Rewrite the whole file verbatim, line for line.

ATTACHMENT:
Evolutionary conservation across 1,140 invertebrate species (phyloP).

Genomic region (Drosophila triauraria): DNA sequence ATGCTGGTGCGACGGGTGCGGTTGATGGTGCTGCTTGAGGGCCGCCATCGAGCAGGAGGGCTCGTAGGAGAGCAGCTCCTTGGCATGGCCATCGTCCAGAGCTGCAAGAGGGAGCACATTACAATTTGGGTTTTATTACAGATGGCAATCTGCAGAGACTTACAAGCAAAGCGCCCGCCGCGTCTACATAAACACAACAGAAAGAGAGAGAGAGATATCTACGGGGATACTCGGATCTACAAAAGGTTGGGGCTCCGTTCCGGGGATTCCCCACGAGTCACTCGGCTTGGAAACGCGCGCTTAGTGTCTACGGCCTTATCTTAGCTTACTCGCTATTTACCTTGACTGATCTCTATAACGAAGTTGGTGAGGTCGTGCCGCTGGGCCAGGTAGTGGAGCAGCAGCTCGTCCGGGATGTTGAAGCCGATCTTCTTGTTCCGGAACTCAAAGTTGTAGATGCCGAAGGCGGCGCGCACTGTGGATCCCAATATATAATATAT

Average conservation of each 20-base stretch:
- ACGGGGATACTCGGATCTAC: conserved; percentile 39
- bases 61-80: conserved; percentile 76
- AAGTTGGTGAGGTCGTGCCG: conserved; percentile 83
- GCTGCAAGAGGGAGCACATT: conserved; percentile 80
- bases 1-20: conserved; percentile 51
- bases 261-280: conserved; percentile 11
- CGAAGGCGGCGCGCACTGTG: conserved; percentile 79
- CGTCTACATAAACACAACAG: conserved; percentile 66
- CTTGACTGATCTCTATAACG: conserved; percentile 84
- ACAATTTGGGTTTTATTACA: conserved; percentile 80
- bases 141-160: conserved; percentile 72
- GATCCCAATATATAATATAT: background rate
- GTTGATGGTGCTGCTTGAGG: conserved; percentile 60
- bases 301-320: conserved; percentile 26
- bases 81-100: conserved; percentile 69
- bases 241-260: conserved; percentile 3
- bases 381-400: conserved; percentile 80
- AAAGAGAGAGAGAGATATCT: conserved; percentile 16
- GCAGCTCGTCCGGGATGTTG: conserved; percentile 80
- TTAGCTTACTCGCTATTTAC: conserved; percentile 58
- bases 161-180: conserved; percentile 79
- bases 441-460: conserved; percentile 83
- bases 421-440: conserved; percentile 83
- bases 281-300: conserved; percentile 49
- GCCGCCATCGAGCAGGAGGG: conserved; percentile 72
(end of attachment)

Evolutionary conservation across 1,140 invertebrate species (phyloP).

Genomic region (Drosophila triauraria): DNA sequence ATGCTGGTGCGACGGGTGCGGTTGATGGTGCTGCTTGAGGGCCGCCATCGAGCAGGAGGGCTCGTAGGAGAGCAGCTCCTTGGCATGGCCATCGTCCAGAGCTGCAAGAGGGAGCACATTACAATTTGGGTTTTATTACAGATGGCAATCTGCAGAGACTTACAAGCAAAGCGCCCGCCGCGTCTACATAAACACAACAGAAAGAGAGAGAGAGATATCTACGGGGATACTCGGATCTACAAAAGGTTGGGGCTCCGTTCCGGGGATTCCCCACGAGTCACTCGGCTTGGAAACGCGCGCTTAGTGTCTACGGCCTTATCTTAGCTTACTCGCTATTTACCTTGACTGATCTCTATAACGAAGTTGGTGAGGTCGTGCCGCTGGGCCAGGTAGTGGAGCAGCAGCTCGTCCGGGATGTTGAAGCCGATCTTCTTGTTCCGGAACTCAAAGTTGTAGATGCCGAAGGCGGCGCGCACTGTGGATCCCAATATATAATATAT

Average conservation of each 20-base stretch:
- ACGGGGATACTCGGATCTAC: conserved; percentile 39
- bases 61-80: conserved; percentile 76
- AAGTTGGTGAGGTCGTGCCG: conserved; percentile 83
- GCTGCAAGAGGGAGCACATT: conserved; percentile 80
- bases 1-20: conserved; percentile 51
- bases 261-280: conserved; percentile 11
- CGAAGGCGGCGCGCACTGTG: conserved; percentile 79
- CGTCTACATAAACACAACAG: conserved; percentile 66
- CTTGACTGATCTCTATAACG: conserved; percentile 84
- ACAATTTGGGTTTTATTACA: conserved; percentile 80
- bases 141-160: conserved; percentile 72
- GATCCCAATATATAATATAT: background rate
- GTTGATGGTGCTGCTTGAGG: conserved; percentile 60
- bases 301-320: conserved; percentile 26
- bases 81-100: conserved; percentile 69
- bases 241-260: conserved; percentile 3
- bases 381-400: conserved; percentile 80
- AAAGAGAGAGAGAGATATCT: conserved; percentile 16
- GCAGCTCGTCCGGGATGTTG: conserved; percentile 80
- TTAGCTTACTCGCTATTTAC: conserved; percentile 58
- bases 161-180: conserved; percentile 79
- bases 441-460: conserved; percentile 83
- bases 421-440: conserved; percentile 83
- bases 281-300: conserved; percentile 49
- GCCGCCATCGAGCAGGAGGG: conserved; percentile 72